14 Mar Saint Mathilda, Widow
Today is the feast day of Saint Mathilda, Ora pro nobis.
Saint Mathilda (Matildis, Maud) was born at the Villa of Engern in Westphalia, about 895. She was the Queen of Germany and died on March 14, 968. Saint Mathilda was born a noble, the daughter of Theodoric, a powerful Saxon count. Her parents, being sensible that piety is the only true greatness, placed her very young in the monastery of Erford, of which her grandmother Maud was then abbess. She remained in that house till her parents married her to Henry, son of Otho, Duke of Saxony, in 913. (1)
Henry, whose marriage to a young widow, named Hathburg, had been declared invalid, asked for Matilda’s hand, and married her in 909 at Walhausen, which he presented to her as a dowry. Matilda became the mother of: Otto I, Emperor of Germany; Henry, Duke of Bavaria; St. Bruno, Archbishop of Cologne; Gerberga, who married Louis IV of France; Hedwig, the mother of Hugh Capet. In 912 Matilda’s husband succeeded his father as Duke of Saxony, and in 918 he was chosen to succeed King Conrad of Germany. As queen, Matilda was humble, pious, and generous, and was always ready to help the oppressed and unfortunate. She wielded a wholesome influence over the king. After a reign of seventeen years, he died in 936. He bequeathed to her all his possessions in Quedlinburg, Poehlden, Nordhausen, Grona, and Duderstadt. (3)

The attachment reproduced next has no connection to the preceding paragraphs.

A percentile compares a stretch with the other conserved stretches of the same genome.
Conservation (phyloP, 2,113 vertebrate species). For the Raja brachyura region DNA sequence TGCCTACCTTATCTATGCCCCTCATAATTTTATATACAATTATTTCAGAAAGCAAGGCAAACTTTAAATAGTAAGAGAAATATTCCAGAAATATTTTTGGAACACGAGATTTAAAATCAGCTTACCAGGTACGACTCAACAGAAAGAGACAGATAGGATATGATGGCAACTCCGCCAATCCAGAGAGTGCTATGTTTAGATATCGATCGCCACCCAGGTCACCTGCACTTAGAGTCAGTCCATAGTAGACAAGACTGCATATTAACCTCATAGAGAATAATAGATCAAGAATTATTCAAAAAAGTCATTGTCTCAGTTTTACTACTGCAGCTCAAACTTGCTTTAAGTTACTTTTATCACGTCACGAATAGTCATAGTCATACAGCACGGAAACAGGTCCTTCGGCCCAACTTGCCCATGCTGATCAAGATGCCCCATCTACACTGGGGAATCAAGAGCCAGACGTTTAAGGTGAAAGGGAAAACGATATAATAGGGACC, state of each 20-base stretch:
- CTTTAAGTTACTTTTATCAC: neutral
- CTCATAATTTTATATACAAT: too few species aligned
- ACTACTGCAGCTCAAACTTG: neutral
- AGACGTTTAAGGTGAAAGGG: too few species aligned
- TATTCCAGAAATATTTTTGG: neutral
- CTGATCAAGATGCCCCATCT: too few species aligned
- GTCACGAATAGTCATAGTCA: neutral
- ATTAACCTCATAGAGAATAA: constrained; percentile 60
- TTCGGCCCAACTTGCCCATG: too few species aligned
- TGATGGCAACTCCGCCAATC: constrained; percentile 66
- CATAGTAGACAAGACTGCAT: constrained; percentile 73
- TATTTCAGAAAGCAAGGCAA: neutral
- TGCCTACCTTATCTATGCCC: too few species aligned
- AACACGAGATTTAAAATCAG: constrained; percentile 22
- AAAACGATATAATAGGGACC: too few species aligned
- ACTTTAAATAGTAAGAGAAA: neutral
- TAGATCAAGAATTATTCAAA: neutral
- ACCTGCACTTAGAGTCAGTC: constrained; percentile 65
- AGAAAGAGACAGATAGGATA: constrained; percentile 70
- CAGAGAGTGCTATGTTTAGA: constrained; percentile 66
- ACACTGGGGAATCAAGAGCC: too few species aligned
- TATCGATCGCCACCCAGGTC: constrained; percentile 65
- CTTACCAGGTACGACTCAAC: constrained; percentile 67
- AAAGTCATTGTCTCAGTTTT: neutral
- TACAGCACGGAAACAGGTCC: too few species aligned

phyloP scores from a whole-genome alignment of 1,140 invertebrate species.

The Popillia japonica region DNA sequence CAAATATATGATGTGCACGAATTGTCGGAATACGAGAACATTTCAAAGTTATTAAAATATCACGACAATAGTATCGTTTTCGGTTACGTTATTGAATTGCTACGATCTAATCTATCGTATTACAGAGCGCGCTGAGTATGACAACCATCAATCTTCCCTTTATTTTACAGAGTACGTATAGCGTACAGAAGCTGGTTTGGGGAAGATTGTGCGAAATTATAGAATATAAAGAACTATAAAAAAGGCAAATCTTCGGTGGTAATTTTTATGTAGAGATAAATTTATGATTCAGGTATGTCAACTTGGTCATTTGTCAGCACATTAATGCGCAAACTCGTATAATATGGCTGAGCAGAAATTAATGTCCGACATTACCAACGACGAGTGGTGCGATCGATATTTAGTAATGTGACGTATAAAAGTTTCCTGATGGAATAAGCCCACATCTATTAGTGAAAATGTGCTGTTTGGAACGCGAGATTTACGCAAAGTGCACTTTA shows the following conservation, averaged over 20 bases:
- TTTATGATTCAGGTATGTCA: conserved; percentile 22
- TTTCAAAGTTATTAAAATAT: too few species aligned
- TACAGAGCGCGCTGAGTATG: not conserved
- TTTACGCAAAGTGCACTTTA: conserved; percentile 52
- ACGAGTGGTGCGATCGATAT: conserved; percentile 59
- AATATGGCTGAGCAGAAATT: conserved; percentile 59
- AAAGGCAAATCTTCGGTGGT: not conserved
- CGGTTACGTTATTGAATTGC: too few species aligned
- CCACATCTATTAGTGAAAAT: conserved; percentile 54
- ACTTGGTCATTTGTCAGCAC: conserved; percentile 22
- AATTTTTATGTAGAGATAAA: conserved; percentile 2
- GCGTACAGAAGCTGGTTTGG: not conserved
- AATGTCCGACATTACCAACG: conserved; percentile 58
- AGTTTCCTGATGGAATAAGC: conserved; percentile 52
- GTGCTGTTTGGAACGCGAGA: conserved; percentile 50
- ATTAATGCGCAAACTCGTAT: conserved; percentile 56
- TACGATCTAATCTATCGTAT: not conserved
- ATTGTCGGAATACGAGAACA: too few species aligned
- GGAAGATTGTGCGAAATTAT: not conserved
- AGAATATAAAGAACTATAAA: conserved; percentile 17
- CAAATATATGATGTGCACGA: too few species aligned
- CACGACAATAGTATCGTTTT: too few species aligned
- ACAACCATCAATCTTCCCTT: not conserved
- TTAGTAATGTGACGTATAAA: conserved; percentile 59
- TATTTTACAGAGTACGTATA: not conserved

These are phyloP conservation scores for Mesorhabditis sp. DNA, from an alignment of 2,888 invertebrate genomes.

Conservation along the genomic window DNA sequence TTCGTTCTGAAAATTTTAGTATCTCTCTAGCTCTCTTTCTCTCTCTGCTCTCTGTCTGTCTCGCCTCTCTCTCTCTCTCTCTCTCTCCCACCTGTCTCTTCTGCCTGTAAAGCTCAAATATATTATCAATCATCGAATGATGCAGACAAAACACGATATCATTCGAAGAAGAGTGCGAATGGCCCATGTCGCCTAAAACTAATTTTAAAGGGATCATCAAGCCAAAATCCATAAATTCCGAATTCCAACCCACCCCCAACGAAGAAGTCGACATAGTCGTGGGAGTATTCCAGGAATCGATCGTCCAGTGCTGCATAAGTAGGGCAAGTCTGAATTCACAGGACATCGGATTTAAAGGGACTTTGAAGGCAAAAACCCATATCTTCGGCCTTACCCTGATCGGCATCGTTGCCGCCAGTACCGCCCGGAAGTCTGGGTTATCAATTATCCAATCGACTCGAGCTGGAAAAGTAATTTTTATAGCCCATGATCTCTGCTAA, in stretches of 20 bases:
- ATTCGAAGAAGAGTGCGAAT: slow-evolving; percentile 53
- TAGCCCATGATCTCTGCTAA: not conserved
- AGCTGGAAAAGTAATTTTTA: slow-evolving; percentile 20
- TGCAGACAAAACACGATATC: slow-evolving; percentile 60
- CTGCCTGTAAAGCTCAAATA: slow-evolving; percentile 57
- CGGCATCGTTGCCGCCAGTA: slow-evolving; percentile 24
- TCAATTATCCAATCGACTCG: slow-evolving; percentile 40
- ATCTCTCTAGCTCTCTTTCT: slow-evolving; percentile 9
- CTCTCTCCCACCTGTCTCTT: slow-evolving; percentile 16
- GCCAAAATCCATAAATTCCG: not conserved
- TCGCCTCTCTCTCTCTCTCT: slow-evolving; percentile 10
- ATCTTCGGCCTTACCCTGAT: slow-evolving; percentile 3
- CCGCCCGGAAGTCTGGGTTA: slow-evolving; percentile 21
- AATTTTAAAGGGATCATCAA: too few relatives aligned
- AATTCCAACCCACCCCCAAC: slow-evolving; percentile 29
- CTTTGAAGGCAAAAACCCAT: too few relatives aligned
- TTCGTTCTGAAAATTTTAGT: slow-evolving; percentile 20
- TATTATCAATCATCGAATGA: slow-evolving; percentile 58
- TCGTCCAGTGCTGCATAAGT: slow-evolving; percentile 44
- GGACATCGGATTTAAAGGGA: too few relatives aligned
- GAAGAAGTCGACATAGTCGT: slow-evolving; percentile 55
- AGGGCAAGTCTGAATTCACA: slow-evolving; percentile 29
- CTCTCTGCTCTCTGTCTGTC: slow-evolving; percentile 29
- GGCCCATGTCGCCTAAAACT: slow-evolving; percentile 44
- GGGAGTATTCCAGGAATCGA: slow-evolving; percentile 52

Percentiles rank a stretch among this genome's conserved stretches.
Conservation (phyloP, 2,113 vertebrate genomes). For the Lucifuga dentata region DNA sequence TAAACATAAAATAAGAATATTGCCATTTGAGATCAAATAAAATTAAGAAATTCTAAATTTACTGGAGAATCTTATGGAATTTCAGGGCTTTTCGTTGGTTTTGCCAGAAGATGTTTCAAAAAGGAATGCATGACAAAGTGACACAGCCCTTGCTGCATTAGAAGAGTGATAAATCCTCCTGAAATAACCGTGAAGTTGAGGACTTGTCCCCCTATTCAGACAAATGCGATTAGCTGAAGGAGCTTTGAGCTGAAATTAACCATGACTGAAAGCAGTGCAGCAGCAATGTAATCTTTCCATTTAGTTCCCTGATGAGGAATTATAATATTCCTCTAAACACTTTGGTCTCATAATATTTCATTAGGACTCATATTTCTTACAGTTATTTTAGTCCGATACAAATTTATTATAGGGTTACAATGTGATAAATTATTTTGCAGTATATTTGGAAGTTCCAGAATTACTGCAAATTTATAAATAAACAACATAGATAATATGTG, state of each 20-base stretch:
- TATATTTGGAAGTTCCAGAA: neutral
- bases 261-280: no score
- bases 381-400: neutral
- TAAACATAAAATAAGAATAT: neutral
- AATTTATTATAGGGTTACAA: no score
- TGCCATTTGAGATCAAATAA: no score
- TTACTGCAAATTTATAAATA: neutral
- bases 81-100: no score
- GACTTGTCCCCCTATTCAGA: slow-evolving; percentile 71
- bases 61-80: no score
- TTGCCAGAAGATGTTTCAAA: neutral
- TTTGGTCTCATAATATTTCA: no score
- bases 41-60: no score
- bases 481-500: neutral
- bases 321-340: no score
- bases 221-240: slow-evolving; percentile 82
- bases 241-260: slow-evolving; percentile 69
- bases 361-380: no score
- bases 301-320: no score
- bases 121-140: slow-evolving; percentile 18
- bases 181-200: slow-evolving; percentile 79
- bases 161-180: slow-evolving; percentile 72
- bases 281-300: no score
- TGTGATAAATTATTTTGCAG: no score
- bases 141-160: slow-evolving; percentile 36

Immediately after Henry died in 936 Matilda called the priest to say Mass for his soul and at the same time took off all the jewels she wore and handed them over to the priest as a pledge that she would give up the things of the world from then on. She lived as a widow for thirty-two years.
During this time she suffered ill-treatment from her son Otto, who was annoyed that in the election for king she favoured his younger brother Henry. Henry, called “the Quarrelsome”, revolted against his brother and also showed himself ungrateful to his mother. Both complained of their mother’s generosity to the Church and to the poor. Matilda resigned her inheritance to her sons, and retired to a convent she had built. She died in 968 at the monastery at Quedlinburg where she had buried Henry, and was interred there with him. (5)
Image: Saint Mathilda (7)
Research by Ed Masters, REGINA Staff